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Directed by Simon West (Con Air, The Expendables 2), Lara Croft: Tomb Raider features Angelina Jolie speaking in a British accent and future Bond star Daniel Craig speaking in an American accent.
That poster actually looks kind of epic. So what's this one about? And does it send any confusing mixed messages like the first one did?
How many movies can you think of that were so confident there would be a sequel, that they had the audacity to name it "The First Movie"? That takes some real chutzpah.
The Wing Commander series is known for being one of the earliest videogames to play with cinematic storytelling via cutscenes. Wing Commander III and IV went so far as to film live-action scenes with professional actors, casting Mark Hamill (best known as Luke Skywalker and the animated Joker), Tom Wilson (best known as Biff from Back To The Future), and John Rhys-Davies (best known as Gimli from Lord Of The Rings and The Professor from Sliders).What sets Wing Commander apart from other videogame movies is that it was actually directed and co-written by the series creator, Chris Roberts, who had also been directing the live-action scenes for the games. This resulted in what is still one of the most faithful adaptations from videogame to film. Unfortunately, remaining faithful to the source material means nothing when the source material is poor to begin with.
The characters come face to face with a bright yellow robot (known to fans as Cyrax). After defeating the robot, a marking on its shoulder, which is later revealed to be a tattoo -- a tattoo on a robot -- suddenly removes itself, transforming into small dragon and flying away. Cyrax then detonates, and the heroes outrun the resulting fireball. WHAT THE HELL AM I WATCHING?The answer is Mortal Kombat: Annihilation. Which...why? Why am I doing this? I don't--Ahem. Sorry. Needed a moment to compose myself.Mortal Kombat: Annihilation is a movie about a cast of characters thrown into the loosest resemblance of a plot, and then fight.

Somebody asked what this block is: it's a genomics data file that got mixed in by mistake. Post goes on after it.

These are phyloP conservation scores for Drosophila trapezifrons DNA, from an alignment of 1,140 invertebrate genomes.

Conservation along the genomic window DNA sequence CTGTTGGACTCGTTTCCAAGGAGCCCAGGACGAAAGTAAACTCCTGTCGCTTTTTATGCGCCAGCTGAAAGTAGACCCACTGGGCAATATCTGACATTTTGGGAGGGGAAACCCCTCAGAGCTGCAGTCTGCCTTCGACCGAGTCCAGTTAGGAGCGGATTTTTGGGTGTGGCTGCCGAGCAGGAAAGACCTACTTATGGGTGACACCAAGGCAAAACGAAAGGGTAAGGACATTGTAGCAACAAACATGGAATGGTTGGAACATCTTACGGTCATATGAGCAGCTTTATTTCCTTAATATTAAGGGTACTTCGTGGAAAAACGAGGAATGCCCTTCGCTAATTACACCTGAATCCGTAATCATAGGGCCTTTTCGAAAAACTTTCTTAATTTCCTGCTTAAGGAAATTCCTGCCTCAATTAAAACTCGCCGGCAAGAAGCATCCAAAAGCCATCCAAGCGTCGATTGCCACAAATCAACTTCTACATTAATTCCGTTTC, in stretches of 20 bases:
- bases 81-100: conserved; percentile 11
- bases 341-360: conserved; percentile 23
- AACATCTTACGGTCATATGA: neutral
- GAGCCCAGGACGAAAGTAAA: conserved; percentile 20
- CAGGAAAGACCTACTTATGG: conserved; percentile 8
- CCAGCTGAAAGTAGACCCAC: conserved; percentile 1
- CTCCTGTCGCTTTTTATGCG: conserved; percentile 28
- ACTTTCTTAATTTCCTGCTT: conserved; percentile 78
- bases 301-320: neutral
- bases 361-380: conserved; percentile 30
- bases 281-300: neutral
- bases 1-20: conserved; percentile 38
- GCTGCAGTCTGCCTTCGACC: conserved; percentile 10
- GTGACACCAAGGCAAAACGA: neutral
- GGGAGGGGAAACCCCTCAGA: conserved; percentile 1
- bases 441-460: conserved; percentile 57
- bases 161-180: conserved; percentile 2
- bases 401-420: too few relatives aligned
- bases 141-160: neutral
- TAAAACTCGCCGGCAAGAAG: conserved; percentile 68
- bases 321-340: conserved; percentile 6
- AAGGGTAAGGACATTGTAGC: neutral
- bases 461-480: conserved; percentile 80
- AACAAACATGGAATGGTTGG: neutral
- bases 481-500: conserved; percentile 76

This might seem random, but I'm trying to compile a list of 8-bit and 16-bit games that had particularly good story or storytelling. Super Metroid had good atmospheric storytelling, even if there wasn't that much story to it. I'm sure most of the suggestions will probably be RPGs like Earthbound, Final Fantasy III (VI), and Chrono Trigger, because those were the only games that regularly had story.
I remember enjoying this a great deal when I saw it in the theater. It's certainly more faithful in many ways than the three videogame adaptations that preceded it, though it still changes a few details for the sake of simplification and storytelling. But watching it as an adult...it didn't hold up as well as I was hoping it would.
I hadn't seen Street Fighter since it was in the theater, so it was strange watching it again. I recall enjoying it more when I was younger. Watching it now, it isn't bad...it's just not that good. Perhaps most surprising to me is that it somehow managed to be...boring?First, I've gotta give them credit for actually doing a decent job of introducing around a dozen characters in about as many minutes. But then, I was already familiar with all the characters, so I'm not sure how lost someone who's never played the games would be. Regardless, the director wasted no time jumping right in.
I've been watching these videogame movies in the order they were released at a rate of one a week with a group of friends. While we universally enjoyed Super Mario Bros., Double Dragonwas so putrid that some members of our group were already rethinking their desire to go through with this.
I'm about to say something controversial. Something that might forever ruin my reputation as a gamer or critic.
Welcome back to the only annual box art round-up that attempts to explain why each image is successful from a design perspective. They say you shouldn’t judge a book (or movie, or videogame) by its cover, but that doesn’t keep us from doing it anyways. Not everyone keeps up with the daily videogame news and reviews, and for them a striking or intriguing image is the quickest way to get them to check out the back of the box – or to click for more information. A good cover will at least get someone to look into whether a game is good or bad, while a bad cover can cause a lot of people to completely overlook a good game.